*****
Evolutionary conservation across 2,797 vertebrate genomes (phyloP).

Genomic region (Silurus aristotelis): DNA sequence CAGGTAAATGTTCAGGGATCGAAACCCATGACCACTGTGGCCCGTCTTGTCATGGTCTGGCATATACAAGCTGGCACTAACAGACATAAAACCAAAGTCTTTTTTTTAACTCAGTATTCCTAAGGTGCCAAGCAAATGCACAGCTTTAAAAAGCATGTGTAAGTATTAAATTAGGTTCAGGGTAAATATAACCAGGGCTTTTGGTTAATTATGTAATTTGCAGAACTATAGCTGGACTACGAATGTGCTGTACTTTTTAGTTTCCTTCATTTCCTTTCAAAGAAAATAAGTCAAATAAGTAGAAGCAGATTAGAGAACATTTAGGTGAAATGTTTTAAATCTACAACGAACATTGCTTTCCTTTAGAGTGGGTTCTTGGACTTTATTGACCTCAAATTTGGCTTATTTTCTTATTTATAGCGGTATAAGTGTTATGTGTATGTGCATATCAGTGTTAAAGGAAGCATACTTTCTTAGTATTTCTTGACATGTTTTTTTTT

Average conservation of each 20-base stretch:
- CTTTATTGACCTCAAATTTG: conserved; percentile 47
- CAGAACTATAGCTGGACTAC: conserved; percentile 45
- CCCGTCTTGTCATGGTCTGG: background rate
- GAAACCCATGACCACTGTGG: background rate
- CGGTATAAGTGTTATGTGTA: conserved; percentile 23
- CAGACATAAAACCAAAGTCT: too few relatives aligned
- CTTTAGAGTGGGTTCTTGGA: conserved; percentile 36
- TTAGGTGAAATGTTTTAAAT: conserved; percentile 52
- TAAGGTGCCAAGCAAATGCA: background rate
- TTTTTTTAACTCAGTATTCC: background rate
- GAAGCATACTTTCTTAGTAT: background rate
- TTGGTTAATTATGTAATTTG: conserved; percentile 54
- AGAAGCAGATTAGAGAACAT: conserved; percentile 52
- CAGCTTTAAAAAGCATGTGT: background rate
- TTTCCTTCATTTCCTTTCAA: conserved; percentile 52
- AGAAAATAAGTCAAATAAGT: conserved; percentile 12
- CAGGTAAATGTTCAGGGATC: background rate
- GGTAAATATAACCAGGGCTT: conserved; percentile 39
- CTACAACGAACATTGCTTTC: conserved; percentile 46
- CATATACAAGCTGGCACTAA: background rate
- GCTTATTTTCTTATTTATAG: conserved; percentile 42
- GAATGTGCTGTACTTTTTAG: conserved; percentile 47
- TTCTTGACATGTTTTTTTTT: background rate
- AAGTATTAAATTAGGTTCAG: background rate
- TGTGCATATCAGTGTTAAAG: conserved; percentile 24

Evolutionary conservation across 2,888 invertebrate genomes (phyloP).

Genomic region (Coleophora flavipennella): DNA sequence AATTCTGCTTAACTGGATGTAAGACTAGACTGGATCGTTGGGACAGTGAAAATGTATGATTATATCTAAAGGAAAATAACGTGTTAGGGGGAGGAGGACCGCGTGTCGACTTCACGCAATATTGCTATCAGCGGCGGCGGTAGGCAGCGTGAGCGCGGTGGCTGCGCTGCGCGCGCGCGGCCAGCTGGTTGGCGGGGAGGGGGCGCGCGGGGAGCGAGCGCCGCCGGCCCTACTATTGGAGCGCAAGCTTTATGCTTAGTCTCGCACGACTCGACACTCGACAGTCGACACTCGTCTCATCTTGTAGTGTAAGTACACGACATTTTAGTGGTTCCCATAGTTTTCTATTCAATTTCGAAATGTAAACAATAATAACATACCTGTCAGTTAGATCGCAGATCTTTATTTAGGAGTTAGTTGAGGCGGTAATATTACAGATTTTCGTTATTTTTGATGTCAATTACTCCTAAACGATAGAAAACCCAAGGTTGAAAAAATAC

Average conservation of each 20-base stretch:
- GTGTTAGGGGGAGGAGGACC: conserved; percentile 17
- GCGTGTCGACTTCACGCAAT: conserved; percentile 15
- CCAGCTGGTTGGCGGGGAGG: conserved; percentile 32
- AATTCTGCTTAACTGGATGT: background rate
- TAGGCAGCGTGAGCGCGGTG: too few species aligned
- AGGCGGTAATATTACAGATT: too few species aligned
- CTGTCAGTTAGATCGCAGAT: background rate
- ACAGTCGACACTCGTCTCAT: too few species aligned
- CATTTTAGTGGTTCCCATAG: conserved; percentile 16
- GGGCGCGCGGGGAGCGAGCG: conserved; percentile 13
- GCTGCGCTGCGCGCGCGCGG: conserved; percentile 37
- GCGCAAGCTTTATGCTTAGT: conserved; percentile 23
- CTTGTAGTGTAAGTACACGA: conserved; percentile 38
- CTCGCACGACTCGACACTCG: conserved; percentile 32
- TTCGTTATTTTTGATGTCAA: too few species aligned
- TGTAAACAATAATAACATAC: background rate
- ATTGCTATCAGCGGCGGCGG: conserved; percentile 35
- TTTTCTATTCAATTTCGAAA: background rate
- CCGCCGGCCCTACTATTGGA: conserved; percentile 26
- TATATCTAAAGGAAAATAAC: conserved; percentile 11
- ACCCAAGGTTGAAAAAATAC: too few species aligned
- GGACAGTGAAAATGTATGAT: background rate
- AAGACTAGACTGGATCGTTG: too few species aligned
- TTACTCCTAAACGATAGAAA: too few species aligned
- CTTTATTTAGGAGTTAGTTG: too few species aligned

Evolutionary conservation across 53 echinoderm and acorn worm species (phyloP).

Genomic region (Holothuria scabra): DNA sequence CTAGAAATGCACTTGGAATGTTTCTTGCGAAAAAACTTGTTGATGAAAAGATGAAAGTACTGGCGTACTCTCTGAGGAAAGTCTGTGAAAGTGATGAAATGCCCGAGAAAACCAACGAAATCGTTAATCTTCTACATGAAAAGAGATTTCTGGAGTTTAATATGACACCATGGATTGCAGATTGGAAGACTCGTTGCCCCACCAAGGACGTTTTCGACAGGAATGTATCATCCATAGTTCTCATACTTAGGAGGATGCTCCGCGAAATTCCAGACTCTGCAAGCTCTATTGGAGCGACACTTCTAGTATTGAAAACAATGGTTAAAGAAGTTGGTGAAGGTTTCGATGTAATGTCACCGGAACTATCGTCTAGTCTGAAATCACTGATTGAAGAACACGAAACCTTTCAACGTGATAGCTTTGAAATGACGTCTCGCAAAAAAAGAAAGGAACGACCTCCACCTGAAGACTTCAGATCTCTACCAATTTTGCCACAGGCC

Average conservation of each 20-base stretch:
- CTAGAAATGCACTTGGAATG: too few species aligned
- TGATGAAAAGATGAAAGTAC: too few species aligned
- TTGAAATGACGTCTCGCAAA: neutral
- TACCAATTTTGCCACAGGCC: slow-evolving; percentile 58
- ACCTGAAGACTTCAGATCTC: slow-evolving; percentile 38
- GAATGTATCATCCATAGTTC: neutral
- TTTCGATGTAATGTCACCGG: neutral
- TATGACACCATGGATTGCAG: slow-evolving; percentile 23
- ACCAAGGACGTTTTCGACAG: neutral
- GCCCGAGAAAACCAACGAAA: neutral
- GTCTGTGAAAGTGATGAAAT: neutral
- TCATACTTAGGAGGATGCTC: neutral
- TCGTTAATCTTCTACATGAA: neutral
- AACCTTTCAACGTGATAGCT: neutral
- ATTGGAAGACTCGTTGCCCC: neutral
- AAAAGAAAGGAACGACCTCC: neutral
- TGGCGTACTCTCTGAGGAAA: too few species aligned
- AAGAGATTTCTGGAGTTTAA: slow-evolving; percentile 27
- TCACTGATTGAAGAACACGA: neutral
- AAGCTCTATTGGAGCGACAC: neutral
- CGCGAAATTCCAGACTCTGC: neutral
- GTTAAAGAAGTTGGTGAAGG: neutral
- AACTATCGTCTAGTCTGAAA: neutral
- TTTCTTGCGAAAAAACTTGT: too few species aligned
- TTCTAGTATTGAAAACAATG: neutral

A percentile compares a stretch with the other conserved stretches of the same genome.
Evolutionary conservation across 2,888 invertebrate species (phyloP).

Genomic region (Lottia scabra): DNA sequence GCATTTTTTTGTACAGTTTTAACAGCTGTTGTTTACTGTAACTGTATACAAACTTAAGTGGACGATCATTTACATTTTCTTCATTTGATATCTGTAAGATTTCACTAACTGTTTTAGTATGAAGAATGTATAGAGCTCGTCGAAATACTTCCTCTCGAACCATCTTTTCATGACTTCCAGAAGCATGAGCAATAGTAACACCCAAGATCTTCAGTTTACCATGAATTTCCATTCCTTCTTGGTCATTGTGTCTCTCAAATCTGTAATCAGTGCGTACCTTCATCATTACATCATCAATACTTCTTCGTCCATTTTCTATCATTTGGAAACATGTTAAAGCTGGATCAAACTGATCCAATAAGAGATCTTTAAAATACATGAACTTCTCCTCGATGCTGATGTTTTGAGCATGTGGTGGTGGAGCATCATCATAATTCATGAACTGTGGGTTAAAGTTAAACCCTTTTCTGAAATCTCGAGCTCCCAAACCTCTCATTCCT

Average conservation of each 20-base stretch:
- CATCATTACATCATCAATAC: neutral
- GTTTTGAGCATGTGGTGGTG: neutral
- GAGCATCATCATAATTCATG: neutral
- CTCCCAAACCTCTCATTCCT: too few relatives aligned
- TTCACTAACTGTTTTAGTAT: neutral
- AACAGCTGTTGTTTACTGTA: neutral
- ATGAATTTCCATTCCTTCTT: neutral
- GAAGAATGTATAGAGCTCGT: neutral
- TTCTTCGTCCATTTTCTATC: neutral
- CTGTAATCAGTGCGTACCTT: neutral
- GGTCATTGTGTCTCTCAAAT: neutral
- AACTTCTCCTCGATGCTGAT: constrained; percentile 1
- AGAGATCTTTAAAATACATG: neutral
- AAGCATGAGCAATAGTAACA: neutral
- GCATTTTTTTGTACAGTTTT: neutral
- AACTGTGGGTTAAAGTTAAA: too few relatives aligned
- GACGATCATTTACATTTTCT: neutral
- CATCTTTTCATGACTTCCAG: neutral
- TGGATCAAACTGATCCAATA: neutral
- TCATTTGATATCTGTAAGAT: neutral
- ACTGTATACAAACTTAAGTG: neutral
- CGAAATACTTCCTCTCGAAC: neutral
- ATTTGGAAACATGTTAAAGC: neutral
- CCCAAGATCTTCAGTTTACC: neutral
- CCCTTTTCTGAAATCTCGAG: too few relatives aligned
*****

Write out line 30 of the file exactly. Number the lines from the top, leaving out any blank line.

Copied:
Genomic region (Coleophora flavipennella): DNA sequence AATTCTGCTTAACTGGATGTAAGACTAGACTGGATCGTTGGGACAGTGAAAATGTATGATTATATCTAAAGGAAAATAACGTGTTAGGGGGAGGAGGACCGCGTGTCGACTTCACGCAATATTGCTATCAGCGGCGGCGGTAGGCAGCGTGAGCGCGGTGGCTGCGCTGCGCGCGCGCGGCCAGCTGGTTGGCGGGGAGGGGGCGCGCGGGGAGCGAGCGCCGCCGGCCCTACTATTGGAGCGCAAGCTTTATGCTTAGTCTCGCACGACTCGACACTCGACAGTCGACACTCGTCTCATCTTGTAGTGTAAGTACACGACATTTTAGTGGTTCCCATAGTTTTCTATTCAATTTCGAAATGTAAACAATAATAACATACCTGTCAGTTAGATCGCAGATCTTTATTTAGGAGTTAGTTGAGGCGGTAATATTACAGATTTTCGTTATTTTTGATGTCAATTACTCCTAAACGATAGAAAACCCAAGGTTGAAAAAATAC